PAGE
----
Out technical page covers the conduct of events such as the rules of orienteering, the process of organising an event in each of our member states/territories, the role of an event controller and punching systems to record your time when on an orienteering course.
Orienteering Australia has two sets of rules that govern the conduct of an orienteering event, for orienteering and mountain bike orienteering. Our competition rules are based on those of the International Orienteering Federation (IOF) adapted for an Australian context. Event rules are annually reviewed and updated by our Technical Committee.
The Technical Committe has a Chair appointed by Orienteering Australia and a representative from each of our member states/territories.
Rules for Orienteering (valid from January 2024
Rule for Mountain Bike Orienteering (valid from April 2023)
An Event Controller is the critical person in guaranteeing the quality of an orienteering event. The ole of an Event Controller is to ensure the quality, safety and technical standards of an orienteering event.
An Event Controller is appointed by Orienteering Australia for all national championships, our National League and IOF World Ranking Events. For all other events the Event Controller is appointed by the organising member state/territory.
For a list of the currently accredited controllers, refer to the document below…
For any errors or omissions, please contact the OA Manager, Coaching and Officiating Development at Manager (Coaching and Officiating Development).
For more information on how to become a controller and our controller framework and curriculum, visit our Be a Controller page.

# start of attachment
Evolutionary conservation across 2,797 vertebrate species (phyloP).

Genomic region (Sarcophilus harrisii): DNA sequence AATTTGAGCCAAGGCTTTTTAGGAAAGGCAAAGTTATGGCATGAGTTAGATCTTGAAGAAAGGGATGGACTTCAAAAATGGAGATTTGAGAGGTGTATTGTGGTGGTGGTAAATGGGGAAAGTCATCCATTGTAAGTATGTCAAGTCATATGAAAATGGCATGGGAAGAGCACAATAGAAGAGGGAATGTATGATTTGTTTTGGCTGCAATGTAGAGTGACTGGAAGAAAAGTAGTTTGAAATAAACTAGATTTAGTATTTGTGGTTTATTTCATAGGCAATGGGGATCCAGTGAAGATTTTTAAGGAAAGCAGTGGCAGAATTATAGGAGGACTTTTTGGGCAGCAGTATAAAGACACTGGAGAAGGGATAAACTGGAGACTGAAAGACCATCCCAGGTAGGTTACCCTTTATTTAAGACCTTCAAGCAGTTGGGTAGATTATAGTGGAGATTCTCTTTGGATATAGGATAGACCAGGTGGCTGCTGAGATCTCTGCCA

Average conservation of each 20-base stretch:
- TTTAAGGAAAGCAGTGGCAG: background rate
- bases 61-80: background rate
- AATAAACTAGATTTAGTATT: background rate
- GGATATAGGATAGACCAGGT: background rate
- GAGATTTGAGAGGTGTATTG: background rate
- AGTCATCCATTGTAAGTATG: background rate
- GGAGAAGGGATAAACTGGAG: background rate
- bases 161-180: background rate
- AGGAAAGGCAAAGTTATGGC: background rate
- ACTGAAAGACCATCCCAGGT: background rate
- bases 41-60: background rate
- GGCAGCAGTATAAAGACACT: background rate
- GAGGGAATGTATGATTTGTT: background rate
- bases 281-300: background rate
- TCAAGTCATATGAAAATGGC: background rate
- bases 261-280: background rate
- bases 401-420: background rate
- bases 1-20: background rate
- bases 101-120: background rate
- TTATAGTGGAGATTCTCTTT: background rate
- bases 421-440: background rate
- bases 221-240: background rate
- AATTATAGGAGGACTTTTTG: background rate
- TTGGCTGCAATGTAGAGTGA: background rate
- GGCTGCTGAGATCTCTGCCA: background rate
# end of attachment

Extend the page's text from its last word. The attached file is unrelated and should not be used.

Event management and organisation has many common principles and methods. Each of our member states/territories has subtle variations that is dependent on their own particular requirements. For more information about event management in your state/territory follow the appropriate link below.
Time keeping in Australian orienteering uses the SPORTident system for the overwhelming majority of orienteering events.
The SPORTident system has two main parts: the SI-card (known as the “e-card” or “e-stick”) and the SI-station. The e-card is a plastic stick embedded with a microchip which each competitor wears attached to their finger. The SI-stations are electronic boxes mounted at the Start, at each control and the Finish.
Competitors punch at each control and at the Start and Finish by inserting their e-card in the SI-station. A beep and flashing light on the SI-station indicate that your punch has been registered. Your time is recorded at each control and a printout giving your overall time and “splits” may be obtained at the finish, making it easy to identify controls where you lost time and compare your results with others on your course.